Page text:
The Google Chrome webbrowser has always had automatic updates, and Firefox is heading that way in 2012. Now Microsoft is to join the party and where users have Automatic Updates enabled on a Windows machine they can expect an update to the latest web browser available for their operating system.
The problem with Automatic Updates from any application is that they are invariably unaware of any billing implications. This means that many road warriors have Automatic Updates turned off, to avoid using up precious mobile broadband allowance when travelling. The biggest danger will occur when roaming outside the EU, where just 1 MB of data can end up costing several pounds.
Australia and Brazil are slated to be the first countries to receive these updates in 2012, so any adverse impact should be detected first in those countries. The most likely problems will be for people who have automatic updates enabled to ensure the Operating System is patched, and after upgrading their find some web pages don't work, or due to the large number of DLL's involved in an Internet Explorer update, they may find other applications crash more often (e.g. applications using MSHTML.DLL).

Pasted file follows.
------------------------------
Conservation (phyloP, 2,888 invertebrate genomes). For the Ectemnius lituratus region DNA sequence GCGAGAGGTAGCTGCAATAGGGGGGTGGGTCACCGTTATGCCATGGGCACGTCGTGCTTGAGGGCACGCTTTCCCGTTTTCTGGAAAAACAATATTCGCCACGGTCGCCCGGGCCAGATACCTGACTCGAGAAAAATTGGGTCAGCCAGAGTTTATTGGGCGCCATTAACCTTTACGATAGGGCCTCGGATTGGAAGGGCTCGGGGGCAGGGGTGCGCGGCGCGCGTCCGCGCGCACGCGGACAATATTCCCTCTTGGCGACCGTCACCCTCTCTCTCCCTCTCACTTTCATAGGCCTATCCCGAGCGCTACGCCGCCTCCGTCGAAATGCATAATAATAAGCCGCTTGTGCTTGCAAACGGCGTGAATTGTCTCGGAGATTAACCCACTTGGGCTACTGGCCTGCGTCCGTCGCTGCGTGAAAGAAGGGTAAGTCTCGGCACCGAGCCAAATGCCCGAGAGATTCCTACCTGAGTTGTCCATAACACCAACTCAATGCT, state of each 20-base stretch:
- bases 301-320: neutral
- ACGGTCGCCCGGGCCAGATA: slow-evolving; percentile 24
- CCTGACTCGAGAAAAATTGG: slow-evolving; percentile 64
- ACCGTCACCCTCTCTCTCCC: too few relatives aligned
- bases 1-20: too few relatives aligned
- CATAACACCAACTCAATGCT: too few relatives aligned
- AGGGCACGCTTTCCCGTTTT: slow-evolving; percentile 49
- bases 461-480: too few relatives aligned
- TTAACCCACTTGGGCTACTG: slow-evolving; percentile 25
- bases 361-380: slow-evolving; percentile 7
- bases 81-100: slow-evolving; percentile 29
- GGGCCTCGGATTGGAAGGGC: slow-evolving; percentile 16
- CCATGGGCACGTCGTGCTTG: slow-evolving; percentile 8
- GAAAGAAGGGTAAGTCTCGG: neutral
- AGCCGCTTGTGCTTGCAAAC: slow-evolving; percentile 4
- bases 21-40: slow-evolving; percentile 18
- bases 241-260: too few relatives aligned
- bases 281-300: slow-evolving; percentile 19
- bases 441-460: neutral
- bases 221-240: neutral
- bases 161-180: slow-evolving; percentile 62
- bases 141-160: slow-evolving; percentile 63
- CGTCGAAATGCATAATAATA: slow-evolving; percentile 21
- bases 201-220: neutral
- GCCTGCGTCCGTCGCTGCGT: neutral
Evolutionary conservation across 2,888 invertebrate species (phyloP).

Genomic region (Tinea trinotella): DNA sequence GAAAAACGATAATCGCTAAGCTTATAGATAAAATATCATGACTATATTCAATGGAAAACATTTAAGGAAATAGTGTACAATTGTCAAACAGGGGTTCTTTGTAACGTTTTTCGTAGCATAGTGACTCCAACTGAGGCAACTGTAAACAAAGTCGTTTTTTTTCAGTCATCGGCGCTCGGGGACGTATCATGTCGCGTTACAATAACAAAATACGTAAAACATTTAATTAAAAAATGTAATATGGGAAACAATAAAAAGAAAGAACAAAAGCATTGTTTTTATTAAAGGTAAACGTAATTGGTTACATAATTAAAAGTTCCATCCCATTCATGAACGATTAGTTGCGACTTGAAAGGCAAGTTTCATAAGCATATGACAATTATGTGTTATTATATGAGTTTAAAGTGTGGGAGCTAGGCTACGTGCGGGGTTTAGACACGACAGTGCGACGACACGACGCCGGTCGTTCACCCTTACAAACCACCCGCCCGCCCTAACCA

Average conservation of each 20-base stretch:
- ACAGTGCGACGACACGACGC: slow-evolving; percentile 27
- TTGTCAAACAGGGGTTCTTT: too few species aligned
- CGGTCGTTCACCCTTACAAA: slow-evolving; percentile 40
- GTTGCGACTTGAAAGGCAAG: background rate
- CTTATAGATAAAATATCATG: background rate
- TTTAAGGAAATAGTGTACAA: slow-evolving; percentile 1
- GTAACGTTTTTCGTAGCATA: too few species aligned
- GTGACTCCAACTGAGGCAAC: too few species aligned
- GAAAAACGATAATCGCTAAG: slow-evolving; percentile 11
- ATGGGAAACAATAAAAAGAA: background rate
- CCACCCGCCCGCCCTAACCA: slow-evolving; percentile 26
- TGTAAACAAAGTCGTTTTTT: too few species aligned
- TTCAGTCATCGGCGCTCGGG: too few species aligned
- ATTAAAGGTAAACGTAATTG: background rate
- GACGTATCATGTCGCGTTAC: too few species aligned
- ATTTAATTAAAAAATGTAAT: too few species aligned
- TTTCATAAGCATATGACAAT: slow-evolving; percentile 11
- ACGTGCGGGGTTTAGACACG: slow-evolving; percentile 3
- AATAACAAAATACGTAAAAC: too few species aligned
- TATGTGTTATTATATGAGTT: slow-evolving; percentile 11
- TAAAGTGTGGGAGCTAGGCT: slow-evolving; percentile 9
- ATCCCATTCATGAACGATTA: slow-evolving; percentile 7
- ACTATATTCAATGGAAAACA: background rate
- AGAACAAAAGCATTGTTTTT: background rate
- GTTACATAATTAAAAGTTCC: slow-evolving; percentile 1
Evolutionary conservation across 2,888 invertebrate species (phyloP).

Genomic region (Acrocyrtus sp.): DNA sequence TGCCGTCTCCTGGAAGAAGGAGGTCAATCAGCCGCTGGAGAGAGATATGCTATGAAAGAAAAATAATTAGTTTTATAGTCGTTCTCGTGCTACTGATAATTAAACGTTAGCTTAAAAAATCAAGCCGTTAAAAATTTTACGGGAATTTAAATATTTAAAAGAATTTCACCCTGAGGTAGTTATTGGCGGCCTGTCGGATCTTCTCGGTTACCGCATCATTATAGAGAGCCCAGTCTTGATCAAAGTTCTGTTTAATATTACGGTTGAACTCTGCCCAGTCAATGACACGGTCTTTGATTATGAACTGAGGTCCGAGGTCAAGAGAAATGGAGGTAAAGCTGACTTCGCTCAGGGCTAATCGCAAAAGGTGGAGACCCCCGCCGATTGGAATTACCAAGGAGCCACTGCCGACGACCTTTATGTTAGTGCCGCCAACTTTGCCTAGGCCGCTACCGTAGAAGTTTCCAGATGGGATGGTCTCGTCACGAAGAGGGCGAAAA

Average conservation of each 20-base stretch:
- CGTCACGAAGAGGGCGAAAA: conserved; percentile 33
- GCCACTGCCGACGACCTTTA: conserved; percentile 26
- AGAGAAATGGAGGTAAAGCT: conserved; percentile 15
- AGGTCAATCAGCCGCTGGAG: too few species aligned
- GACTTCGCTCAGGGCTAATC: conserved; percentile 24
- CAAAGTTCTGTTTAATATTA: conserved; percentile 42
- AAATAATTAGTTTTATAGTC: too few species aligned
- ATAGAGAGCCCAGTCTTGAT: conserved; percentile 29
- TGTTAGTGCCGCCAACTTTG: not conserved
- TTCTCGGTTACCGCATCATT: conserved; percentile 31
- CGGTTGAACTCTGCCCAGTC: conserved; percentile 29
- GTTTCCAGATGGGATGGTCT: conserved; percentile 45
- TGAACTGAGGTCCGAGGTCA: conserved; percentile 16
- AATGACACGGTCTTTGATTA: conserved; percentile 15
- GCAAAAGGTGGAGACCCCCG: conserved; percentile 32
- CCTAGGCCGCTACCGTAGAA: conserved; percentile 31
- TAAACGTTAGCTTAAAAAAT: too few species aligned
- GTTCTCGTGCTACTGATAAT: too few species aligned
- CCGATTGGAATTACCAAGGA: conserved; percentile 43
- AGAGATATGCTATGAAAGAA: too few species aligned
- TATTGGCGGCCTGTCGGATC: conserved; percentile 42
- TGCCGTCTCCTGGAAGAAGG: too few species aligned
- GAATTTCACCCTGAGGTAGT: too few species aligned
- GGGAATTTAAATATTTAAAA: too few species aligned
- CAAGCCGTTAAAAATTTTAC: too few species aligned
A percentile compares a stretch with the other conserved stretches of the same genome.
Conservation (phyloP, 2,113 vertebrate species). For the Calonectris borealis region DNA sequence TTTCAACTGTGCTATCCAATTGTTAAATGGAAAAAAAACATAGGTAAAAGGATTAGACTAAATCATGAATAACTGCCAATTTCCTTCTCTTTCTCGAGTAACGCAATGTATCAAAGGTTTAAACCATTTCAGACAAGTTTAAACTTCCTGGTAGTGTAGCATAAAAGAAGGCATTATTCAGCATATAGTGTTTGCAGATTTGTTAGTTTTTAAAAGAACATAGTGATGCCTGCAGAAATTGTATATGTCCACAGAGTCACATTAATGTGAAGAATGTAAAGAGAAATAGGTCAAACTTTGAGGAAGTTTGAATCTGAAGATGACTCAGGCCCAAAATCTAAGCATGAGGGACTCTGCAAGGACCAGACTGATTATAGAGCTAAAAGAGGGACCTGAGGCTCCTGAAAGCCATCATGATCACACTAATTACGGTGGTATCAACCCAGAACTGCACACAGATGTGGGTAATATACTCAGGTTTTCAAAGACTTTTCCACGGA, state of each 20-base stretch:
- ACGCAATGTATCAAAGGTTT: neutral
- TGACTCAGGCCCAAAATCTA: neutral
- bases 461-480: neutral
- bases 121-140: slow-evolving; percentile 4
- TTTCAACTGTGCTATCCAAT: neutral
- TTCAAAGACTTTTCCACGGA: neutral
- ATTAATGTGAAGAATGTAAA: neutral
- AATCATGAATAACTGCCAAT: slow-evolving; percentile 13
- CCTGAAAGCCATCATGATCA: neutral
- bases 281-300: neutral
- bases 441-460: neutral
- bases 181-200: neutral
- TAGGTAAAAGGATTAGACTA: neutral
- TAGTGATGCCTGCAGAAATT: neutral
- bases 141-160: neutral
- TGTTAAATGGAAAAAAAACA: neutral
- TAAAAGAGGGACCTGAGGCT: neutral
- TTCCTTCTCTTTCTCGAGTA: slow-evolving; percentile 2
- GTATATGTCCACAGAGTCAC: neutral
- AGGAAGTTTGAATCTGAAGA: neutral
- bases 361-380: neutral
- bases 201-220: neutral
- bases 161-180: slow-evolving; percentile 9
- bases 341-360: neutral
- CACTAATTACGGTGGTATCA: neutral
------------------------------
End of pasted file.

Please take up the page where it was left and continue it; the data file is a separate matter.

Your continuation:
All those reading this who act as family IT support, with Christmas coming up, it may be worth checking what is running on various machines and pre-emptively updating them while visiting over the Christmas break, particularly as you can then explain the various changes to their web browser. Even if you have installed an alternative browser on their computer, it is worth checking what will happen when Internet Explorer is not the default browser and the update is pushed at them.